We enacted a campaign finance reform law that I did sign, that is for the first time a chance to have limits on campaign contributions in the State of Illinois and much more disclosure and openness with respect to money and politics. I think that's a great achievement.
I think we do need in Illinois, what I would call, an ethics initiative that we would put into our constitution that would give voters at every level of government - whether it be the local level, or county level, or the state level - the power to petition and binding referendum to enact binding ethical standards and campaign finance rules that the people feel are appropriate for all of us who are elected representatives.
KEYES: Senators were originally chosen by the state legislatures for the simple reason that the US Senate was supposed to represent the state government as sovereign entities. Our laws in Illinois are passed by the state legislature. Are the people disenfranchised in the passing of these laws? I donít think so.
OBAMA: I think [Illinois citizens] should be voting, not state legislatures. I teach constitutional law at the University of Chicago and I understand thatís how the constitution was framed. It also prohibited anyone but white, male property owners from voting. Thatís why we had amendments. Itís a funny way to empower people to take their vote away.
KEYES: Senators were originally chosen by the state legislatures for the simple reason that the US Senate was supposed to represent the state government as sovereign entities. Our laws in Illinois are passed by the state legislature. Are the people disenfranchised in the passing of these laws I donít think so.
OBAMA: Listen, I love my colleagues in the state legislature but I think [Illinois citizens] should be voting, not state legislatures. I have a little understanding about our constitution because I teach constitutional law at the University of Chicago and I understand thatís how the constitution was framed. It also prohibited anyone but white, male property owners from voting. Thatís why we had amendments. Itís a funny way to empower people to take their vote away.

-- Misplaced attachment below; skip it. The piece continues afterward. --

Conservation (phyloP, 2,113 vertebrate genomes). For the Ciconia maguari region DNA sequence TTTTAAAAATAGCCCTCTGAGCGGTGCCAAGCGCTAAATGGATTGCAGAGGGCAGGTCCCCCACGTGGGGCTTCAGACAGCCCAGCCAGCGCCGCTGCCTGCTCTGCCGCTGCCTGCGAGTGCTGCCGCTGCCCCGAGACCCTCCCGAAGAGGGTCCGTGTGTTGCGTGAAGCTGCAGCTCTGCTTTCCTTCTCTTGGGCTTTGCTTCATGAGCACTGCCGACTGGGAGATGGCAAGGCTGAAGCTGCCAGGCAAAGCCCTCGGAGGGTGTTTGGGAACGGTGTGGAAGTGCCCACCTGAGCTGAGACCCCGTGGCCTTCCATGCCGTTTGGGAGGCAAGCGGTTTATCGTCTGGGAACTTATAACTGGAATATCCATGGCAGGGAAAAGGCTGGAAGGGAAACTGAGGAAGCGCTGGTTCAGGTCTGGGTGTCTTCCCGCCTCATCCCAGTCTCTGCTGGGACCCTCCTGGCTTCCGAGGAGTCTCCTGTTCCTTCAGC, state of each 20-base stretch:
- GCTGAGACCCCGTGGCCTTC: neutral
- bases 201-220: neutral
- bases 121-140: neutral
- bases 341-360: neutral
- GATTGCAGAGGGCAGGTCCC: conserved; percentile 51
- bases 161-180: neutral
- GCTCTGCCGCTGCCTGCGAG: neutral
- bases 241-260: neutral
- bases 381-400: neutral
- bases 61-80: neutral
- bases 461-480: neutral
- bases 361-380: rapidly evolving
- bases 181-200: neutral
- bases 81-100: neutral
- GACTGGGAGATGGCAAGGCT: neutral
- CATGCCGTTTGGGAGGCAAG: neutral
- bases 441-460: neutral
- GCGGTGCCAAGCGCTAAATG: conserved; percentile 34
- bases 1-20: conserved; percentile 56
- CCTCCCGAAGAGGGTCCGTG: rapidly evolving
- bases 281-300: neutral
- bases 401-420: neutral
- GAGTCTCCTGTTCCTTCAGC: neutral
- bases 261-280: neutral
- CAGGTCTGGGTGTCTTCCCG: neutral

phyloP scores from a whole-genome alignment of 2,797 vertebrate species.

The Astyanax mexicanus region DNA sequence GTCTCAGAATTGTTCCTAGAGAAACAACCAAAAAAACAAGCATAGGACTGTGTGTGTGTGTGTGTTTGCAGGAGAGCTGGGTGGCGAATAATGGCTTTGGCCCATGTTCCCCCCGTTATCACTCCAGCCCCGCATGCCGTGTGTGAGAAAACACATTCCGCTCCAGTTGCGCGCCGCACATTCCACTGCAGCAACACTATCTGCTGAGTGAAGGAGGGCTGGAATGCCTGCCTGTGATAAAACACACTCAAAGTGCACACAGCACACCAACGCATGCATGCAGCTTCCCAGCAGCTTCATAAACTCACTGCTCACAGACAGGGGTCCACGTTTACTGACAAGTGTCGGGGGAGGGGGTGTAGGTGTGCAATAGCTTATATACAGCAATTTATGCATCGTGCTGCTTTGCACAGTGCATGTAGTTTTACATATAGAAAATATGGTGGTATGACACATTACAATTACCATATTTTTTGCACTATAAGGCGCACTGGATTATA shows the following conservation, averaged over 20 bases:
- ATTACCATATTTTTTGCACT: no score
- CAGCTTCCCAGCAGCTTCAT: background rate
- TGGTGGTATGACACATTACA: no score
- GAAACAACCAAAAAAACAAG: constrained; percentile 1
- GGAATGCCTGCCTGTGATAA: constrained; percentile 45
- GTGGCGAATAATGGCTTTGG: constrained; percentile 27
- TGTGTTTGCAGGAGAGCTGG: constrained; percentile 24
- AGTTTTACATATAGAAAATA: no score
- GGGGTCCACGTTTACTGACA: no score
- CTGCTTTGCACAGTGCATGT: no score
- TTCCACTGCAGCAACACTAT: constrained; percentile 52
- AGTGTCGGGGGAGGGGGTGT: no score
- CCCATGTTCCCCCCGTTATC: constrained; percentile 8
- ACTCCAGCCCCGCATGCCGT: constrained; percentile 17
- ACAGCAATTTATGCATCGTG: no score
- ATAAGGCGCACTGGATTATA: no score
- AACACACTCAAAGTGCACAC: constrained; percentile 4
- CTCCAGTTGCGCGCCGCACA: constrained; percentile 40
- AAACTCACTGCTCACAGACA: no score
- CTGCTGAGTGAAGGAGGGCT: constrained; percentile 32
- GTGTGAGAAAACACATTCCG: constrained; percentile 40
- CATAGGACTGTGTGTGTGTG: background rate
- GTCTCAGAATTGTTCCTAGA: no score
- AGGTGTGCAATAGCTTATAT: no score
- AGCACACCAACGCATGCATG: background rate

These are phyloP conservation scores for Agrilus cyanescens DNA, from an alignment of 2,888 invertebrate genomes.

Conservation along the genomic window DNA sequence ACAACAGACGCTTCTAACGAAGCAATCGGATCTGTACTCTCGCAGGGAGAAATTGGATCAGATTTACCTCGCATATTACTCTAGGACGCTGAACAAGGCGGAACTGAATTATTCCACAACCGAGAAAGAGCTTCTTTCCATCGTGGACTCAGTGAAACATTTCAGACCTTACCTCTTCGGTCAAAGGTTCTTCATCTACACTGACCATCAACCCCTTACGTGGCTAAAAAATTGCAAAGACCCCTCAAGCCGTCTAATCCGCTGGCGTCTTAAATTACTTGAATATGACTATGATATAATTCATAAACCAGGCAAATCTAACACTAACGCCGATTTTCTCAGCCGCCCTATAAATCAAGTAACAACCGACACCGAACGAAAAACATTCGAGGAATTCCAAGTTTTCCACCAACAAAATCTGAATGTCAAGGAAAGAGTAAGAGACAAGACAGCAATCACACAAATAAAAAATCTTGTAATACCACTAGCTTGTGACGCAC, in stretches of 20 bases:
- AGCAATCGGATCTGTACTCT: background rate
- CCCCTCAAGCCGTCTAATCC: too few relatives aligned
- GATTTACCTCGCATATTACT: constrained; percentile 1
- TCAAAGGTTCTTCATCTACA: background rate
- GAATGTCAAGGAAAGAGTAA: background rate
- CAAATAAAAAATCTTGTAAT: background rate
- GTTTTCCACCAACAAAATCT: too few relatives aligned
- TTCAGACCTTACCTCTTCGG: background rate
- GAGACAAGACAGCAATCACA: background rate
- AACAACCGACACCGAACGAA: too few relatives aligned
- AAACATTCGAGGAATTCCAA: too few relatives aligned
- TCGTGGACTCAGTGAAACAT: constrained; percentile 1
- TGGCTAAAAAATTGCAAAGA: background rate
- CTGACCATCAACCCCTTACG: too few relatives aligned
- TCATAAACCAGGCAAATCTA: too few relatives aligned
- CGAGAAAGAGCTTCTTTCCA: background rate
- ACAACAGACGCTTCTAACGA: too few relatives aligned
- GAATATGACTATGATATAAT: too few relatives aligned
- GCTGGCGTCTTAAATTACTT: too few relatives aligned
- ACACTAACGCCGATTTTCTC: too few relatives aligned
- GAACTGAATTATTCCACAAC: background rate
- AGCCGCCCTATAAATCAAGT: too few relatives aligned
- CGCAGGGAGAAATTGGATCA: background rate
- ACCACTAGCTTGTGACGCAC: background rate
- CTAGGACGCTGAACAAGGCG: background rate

Q: Do you support banning political contributions from the gambling industry?
|2020 Presidential contenders on Government Reform:|
Democrats running for President:
Sen.Michael Bennet (D-CO)
V.P.Joe Biden (D-DE)
Mayor Mike Bloomberg (I-NYC)
Gov.Steve Bullock (D-MT)
Mayor Pete Buttigieg (D-IN)
Sen.Cory Booker (D-NJ)
Secy.Julian Castro (D-TX)
Gov.Lincoln Chafee (L-RI)
Rep.John Delaney (D-MD)
Rep.Tulsi Gabbard (D-HI)
Sen.Amy Klobuchar (D-MN)
Gov.Deval Patrick (D-MA)
Sen.Bernie Sanders (I-VT)
CEO Tom Steyer (D-CA)
Sen.Elizabeth Warren (D-MA)
Marianne Williamson (D-CA)
CEO Andrew Yang (D-NY)
2020 Third Party Candidates:
Rep.Justin Amash (L-MI)
CEO Don Blankenship (C-WV)
Gov.Lincoln Chafee (L-RI)
Howie Hawkins (G-NY)
Gov.Jesse Ventura (I-MN)
Republicans running for President:
Rep.Joe Walsh (R-IL)
Gov.Bill Weld(R-MA & L-NY)
2020 Withdrawn Democratic Candidates:
Sen.Stacey Abrams (D-GA)
Mayor Bill de Blasio (D-NYC)
Sen.Kirsten Gillibrand (D-NY)
Sen.Mike Gravel (D-AK)
Sen.Kamala Harris (D-CA)
Gov.John Hickenlooper (D-CO)
Gov.Jay Inslee (D-WA)
Mayor Wayne Messam (D-FL)
Rep.Seth Moulton (D-MA)
Rep.Beto O`Rourke (D-TX)
Rep.Tim Ryan (D-CA)
Adm.Joe Sestak (D-PA)
Rep.Eric Swalwell (D-CA)
Please consider a donation to OnTheIssues.org!
Click for details -- or send donations to:
1770 Mass Ave. #630, Cambridge MA 02140
(We rely on your support!)